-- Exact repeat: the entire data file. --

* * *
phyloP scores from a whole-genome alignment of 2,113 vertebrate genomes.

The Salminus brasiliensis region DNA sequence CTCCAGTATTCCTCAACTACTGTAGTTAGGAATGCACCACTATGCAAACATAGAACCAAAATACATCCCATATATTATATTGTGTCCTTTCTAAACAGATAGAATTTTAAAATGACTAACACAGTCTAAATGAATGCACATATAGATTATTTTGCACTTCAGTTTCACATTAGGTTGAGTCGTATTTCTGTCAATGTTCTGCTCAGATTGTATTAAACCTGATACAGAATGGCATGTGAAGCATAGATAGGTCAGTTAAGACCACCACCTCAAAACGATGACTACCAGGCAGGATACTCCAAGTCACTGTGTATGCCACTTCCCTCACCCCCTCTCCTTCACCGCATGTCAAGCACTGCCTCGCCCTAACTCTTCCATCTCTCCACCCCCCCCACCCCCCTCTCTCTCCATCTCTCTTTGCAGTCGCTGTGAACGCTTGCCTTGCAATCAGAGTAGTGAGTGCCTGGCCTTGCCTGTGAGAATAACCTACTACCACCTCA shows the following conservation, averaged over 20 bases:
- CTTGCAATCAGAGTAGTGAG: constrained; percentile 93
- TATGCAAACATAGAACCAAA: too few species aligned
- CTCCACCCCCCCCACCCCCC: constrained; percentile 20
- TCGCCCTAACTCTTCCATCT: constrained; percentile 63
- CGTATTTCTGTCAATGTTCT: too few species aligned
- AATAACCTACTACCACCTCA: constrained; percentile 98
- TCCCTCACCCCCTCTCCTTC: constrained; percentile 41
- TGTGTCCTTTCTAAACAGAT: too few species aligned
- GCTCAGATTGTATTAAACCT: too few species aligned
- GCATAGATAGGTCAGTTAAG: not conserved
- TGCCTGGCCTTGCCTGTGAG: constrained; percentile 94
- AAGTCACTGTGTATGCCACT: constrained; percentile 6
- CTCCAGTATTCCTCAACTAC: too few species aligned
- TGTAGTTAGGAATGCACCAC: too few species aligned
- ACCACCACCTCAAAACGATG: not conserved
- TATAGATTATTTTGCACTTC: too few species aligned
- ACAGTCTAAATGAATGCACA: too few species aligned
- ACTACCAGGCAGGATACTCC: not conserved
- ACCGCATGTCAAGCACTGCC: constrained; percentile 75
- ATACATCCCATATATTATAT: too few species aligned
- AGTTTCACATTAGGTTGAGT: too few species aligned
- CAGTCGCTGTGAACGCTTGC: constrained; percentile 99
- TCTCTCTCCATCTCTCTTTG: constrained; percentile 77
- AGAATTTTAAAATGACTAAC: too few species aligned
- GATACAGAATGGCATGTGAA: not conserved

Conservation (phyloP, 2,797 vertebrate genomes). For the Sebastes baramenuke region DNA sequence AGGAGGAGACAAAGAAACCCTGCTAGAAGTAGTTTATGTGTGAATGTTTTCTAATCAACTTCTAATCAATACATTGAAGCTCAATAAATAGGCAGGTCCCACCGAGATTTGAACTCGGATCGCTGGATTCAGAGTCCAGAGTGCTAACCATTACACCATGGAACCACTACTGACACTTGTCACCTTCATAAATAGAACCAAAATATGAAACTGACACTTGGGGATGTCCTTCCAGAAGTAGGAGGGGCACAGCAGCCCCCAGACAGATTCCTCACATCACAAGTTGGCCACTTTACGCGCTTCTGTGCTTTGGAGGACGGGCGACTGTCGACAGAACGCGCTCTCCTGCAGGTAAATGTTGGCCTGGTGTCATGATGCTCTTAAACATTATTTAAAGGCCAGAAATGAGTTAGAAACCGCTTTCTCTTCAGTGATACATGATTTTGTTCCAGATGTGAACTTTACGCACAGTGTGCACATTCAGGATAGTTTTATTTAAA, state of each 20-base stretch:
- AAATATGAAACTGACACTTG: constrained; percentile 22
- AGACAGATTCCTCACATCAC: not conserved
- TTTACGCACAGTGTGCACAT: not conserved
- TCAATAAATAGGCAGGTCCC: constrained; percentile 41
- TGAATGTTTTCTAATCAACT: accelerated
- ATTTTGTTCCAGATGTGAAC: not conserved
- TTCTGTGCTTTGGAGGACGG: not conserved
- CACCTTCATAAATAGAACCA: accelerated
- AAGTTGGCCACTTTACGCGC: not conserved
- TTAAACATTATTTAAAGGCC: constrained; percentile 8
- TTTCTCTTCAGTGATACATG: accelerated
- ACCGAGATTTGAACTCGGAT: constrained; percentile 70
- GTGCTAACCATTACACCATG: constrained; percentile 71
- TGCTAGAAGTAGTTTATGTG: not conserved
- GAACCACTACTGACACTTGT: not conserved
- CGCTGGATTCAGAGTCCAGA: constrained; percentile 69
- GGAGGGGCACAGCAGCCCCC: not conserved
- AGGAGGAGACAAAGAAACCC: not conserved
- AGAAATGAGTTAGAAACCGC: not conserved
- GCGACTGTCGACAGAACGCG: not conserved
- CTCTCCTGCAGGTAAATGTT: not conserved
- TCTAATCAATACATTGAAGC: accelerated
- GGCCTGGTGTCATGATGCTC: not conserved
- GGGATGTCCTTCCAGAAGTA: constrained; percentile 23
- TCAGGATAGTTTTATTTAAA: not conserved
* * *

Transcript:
phyloP scores from a whole-genome alignment of 2,113 vertebrate genomes.

The Salminus brasiliensis region DNA sequence CTCCAGTATTCCTCAACTACTGTAGTTAGGAATGCACCACTATGCAAACATAGAACCAAAATACATCCCATATATTATATTGTGTCCTTTCTAAACAGATAGAATTTTAAAATGACTAACACAGTCTAAATGAATGCACATATAGATTATTTTGCACTTCAGTTTCACATTAGGTTGAGTCGTATTTCTGTCAATGTTCTGCTCAGATTGTATTAAACCTGATACAGAATGGCATGTGAAGCATAGATAGGTCAGTTAAGACCACCACCTCAAAACGATGACTACCAGGCAGGATACTCCAAGTCACTGTGTATGCCACTTCCCTCACCCCCTCTCCTTCACCGCATGTCAAGCACTGCCTCGCCCTAACTCTTCCATCTCTCCACCCCCCCCACCCCCCTCTCTCTCCATCTCTCTTTGCAGTCGCTGTGAACGCTTGCCTTGCAATCAGAGTAGTGAGTGCCTGGCCTTGCCTGTGAGAATAACCTACTACCACCTCA shows the following conservation, averaged over 20 bases:
- CTTGCAATCAGAGTAGTGAG: constrained; percentile 93
- TATGCAAACATAGAACCAAA: too few species aligned
- CTCCACCCCCCCCACCCCCC: constrained; percentile 20
- TCGCCCTAACTCTTCCATCT: constrained; percentile 63
- CGTATTTCTGTCAATGTTCT: too few species aligned
- AATAACCTACTACCACCTCA: constrained; percentile 98
- TCCCTCACCCCCTCTCCTTC: constrained; percentile 41
- TGTGTCCTTTCTAAACAGAT: too few species aligned
- GCTCAGATTGTATTAAACCT: too few species aligned
- GCATAGATAGGTCAGTTAAG: not conserved
- TGCCTGGCCTTGCCTGTGAG: constrained; percentile 94
- AAGTCACTGTGTATGCCACT: constrained; percentile 6
- CTCCAGTATTCCTCAACTAC: too few species aligned
- TGTAGTTAGGAATGCACCAC: too few species aligned
- ACCACCACCTCAAAACGATG: not conserved
- TATAGATTATTTTGCACTTC: too few species aligned
- ACAGTCTAAATGAATGCACA: too few species aligned
- ACTACCAGGCAGGATACTCC: not conserved
- ACCGCATGTCAAGCACTGCC: constrained; percentile 75
- ATACATCCCATATATTATAT: too few species aligned
- AGTTTCACATTAGGTTGAGT: too few species aligned
- CAGTCGCTGTGAACGCTTGC: constrained; percentile 99
- TCTCTCTCCATCTCTCTTTG: constrained; percentile 77
- AGAATTTTAAAATGACTAAC: too few species aligned
- GATACAGAATGGCATGTGAA: not conserved

Conservation (phyloP, 2,797 vertebrate genomes). For the Sebastes baramenuke region DNA sequence AGGAGGAGACAAAGAAACCCTGCTAGAAGTAGTTTATGTGTGAATGTTTTCTAATCAACTTCTAATCAATACATTGAAGCTCAATAAATAGGCAGGTCCCACCGAGATTTGAACTCGGATCGCTGGATTCAGAGTCCAGAGTGCTAACCATTACACCATGGAACCACTACTGACACTTGTCACCTTCATAAATAGAACCAAAATATGAAACTGACACTTGGGGATGTCCTTCCAGAAGTAGGAGGGGCACAGCAGCCCCCAGACAGATTCCTCACATCACAAGTTGGCCACTTTACGCGCTTCTGTGCTTTGGAGGACGGGCGACTGTCGACAGAACGCGCTCTCCTGCAGGTAAATGTTGGCCTGGTGTCATGATGCTCTTAAACATTATTTAAAGGCCAGAAATGAGTTAGAAACCGCTTTCTCTTCAGTGATACATGATTTTGTTCCAGATGTGAACTTTACGCACAGTGTGCACATTCAGGATAGTTTTATTTAAA, state of each 20-base stretch:
- AAATATGAAACTGACACTTG: constrained; percentile 22
- AGACAGATTCCTCACATCAC: not conserved
- TTTACGCACAGTGTGCACAT: not conserved
- TCAATAAATAGGCAGGTCCC: constrained; percentile 41
- TGAATGTTTTCTAATCAACT: accelerated
- ATTTTGTTCCAGATGTGAAC: not conserved
- TTCTGTGCTTTGGAGGACGG: not conserved
- CACCTTCATAAATAGAACCA: accelerated
- AAGTTGGCCACTTTACGCGC: not conserved
- TTAAACATTATTTAAAGGCC: constrained; percentile 8
- TTTCTCTTCAGTGATACATG: accelerated
- ACCGAGATTTGAACTCGGAT: constrained; percentile 70
- GTGCTAACCATTACACCATG: constrained; percentile 71
- TGCTAGAAGTAGTTTATGTG: not conserved
- GAACCACTACTGACACTTGT: not conserved
- CGCTGGATTCAGAGTCCAGA: constrained; percentile 69
- GGAGGGGCACAGCAGCCCCC: not conserved
- AGGAGGAGACAAAGAAACCC: not conserved
- AGAAATGAGTTAGAAACCGC: not conserved
- GCGACTGTCGACAGAACGCG: not conserved
- CTCTCCTGCAGGTAAATGTT: not conserved
- TCTAATCAATACATTGAAGC: accelerated
- GGCCTGGTGTCATGATGCTC: not conserved
- GGGATGTCCTTCCAGAAGTA: constrained; percentile 23
- TCAGGATAGTTTTATTTAAA: not conserved